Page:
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Temer coalition determined to pass major pension reform despite street protests

Thursday, March 16th 2017 - 12:12 UTC
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Political momentum is still in President Temer's favor as he pushes head with the austerity agenda that has drawn opposition into the streets Political momentum is still in President Temer's favor as he pushes head with the austerity agenda that has drawn opposition into the streets

Brazil's president Michel Temer and senior lawmakers were unwavering in their support for a major pension reform on Wednesday despite nationwide protests against the proposal and the dramatic expansion of a graft probe threatening the ruling coalition.

 Moody's Investors Service added a vote of confidence in the government, citing the ongoing progress of fiscal reforms as a reason for revising its outlook for Brazil's sovereign credit rating to “stable” from “negative.”

Brazil's currency and benchmark stock index both rose around 2.0% on Wednesday, leading a rally in Latin American assets after the U.S. Federal Reserve signaled a gradual pace for interest rate rises.

Wednesday's developments underscored that the political momentum is still in President Temer's favor as he pushes head with an unpopular austerity agenda that has drawn opposition into the streets but retained the support of congressional leaders.

The public backing from legislative allies was particularly important after Brazil's top public prosecutor moved on Tuesday to target dozens of senior politicians as part of a corruption probe centered on kickbacks at state oil company Petrobras.

Despite the snowballing investigation and well-organized union resistance, Thomaz Favaro, a political analyst with global consultancy Control Risks, said Temer has built a more robust coalition than his predecessor, Dilma Rousseff, who was impeached last year as the Petrobras scandal gained steam.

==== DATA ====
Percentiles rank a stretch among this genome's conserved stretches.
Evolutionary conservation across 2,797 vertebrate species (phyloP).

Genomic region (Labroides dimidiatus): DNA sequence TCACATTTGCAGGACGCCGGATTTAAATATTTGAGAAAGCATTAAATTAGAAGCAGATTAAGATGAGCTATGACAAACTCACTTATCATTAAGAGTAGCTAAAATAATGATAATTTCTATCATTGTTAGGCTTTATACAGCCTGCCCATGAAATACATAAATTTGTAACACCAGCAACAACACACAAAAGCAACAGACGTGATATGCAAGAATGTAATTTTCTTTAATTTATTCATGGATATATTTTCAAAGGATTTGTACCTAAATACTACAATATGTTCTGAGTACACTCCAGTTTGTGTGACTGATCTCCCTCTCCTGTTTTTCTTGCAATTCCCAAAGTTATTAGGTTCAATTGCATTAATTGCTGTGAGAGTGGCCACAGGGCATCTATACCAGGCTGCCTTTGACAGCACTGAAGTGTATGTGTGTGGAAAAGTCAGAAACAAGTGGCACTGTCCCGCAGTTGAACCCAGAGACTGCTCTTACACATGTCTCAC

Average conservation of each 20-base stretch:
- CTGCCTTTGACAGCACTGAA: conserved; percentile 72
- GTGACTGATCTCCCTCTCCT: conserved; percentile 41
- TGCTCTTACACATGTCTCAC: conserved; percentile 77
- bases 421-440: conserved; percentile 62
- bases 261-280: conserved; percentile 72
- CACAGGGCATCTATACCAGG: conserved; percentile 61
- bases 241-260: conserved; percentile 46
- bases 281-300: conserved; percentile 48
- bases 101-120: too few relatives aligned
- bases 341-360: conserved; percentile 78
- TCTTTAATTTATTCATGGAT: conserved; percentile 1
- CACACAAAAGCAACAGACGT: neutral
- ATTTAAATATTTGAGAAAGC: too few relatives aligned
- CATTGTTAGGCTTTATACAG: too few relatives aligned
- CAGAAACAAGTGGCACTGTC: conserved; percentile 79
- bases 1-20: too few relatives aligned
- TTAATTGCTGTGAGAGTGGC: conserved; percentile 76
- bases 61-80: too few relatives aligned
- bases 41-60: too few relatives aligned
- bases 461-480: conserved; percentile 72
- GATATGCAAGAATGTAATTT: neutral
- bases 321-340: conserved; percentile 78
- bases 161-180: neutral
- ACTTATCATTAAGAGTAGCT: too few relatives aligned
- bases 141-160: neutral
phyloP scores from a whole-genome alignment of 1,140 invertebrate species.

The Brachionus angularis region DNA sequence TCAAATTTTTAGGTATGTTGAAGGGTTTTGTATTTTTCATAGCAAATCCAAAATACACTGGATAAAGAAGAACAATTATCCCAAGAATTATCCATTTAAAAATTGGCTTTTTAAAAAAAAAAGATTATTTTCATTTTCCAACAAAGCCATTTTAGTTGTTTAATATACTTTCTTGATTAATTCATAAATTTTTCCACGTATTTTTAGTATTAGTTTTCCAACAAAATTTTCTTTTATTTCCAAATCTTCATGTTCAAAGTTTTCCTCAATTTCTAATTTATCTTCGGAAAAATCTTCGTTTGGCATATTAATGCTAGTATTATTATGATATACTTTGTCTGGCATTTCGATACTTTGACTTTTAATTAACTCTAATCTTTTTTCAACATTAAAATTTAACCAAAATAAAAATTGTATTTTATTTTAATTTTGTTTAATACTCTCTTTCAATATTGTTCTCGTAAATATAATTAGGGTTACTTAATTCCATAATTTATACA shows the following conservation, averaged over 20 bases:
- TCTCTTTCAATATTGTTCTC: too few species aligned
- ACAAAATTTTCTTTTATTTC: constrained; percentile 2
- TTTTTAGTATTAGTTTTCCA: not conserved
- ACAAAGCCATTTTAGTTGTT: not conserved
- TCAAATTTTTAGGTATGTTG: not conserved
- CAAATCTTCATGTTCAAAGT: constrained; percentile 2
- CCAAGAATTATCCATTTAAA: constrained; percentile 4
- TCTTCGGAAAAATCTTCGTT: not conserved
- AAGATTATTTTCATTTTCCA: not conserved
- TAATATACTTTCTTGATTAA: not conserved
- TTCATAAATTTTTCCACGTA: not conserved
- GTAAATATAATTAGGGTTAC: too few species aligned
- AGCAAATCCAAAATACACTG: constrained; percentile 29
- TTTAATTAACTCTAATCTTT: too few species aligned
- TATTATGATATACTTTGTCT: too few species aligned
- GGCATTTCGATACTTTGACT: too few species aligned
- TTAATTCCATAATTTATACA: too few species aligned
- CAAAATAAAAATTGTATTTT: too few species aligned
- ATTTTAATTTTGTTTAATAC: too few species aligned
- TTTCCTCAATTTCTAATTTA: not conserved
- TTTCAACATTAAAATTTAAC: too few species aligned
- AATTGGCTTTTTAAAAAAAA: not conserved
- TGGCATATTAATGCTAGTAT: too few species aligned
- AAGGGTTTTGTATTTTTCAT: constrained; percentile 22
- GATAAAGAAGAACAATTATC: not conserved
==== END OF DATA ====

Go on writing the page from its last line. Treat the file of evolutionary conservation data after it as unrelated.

“The coalition behind Temer has proven to be more stable than Dilma's and will continue to be so despite corruption investigations, due to the degree of ideological affinity that unites it on business initiatives and concern for Brazil's fiscal position,” he said.

Asked if the scandal would interfere with the legislative calendar, Senate President Eunicio Oliveira and House Speaker Rodrigo Maia said nothing had changed. Both said investigations would give a chance to clarify allegations in the press.

Their steadfast support contrasted with rowdy demonstrations that occupied the finance ministry in the capital Brasilia and snarled traffic in the business hub of Sao Paulo to protest Temer's proposed reforms.

The impact of a strike by public transportation workers was lighter than anticipated in Rio de Janeiro and other smaller cities. Still, an afternoon march drew tens of thousands to a midtown thoroughfare in Sao Paulo, highlighting well organized union resistance to limiting pension benefits and raising the retirement age as the government has proposed.

A smaller demonstration in Rio was marked by clashes between masked protestors and police, who used tear gas to control the crowd.

Temer told small business owners in Brasilia on Wednesday that pension reform was essential to lifting the economy from its worst slump on record and closing a huge fiscal deficit before it triggered an even deeper crisis.

“We can't do something too modest now or in four or five years we'll have to follow the example of Portugal, Spain, Greece and other countries that had to make a much bigger cut because they didn't take preventative measures,” he said.

Categories: Economy, Politics, Brazil.

Top Comments

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  • :o))

    Very Early X'Mas in Brazil, This Year:

    Mar 16th, 2017 - 01:07 pm 0
  • Hepatia

    São Paulo:

    Mar 17th, 2017 - 01:26 am 0
  • Jack Bauer

    What surprises me - well, not really - is the fact that Brazilians are extremely passionate over football and carnival, and will take the day off from work - without permission - to protest against the reform of the social security system, which they don't really understand - but percieve as a threat to their future, yet, they didn't/don't react in the same way when they found out that the PT and other parties / the politicians were stealing, literally billions from them - money badly needed for public health and education - and are the ones who are compromising their and their kids seems most of these protesting idiots can't get their priorities right.....too bad for them, and can't wait to see when the time comes for them to retire (if the current system isn't changed) and the government says “sorry, you can't, 'cause we have no more money....”

    Mar 19th, 2017 - 07:59 pm 0
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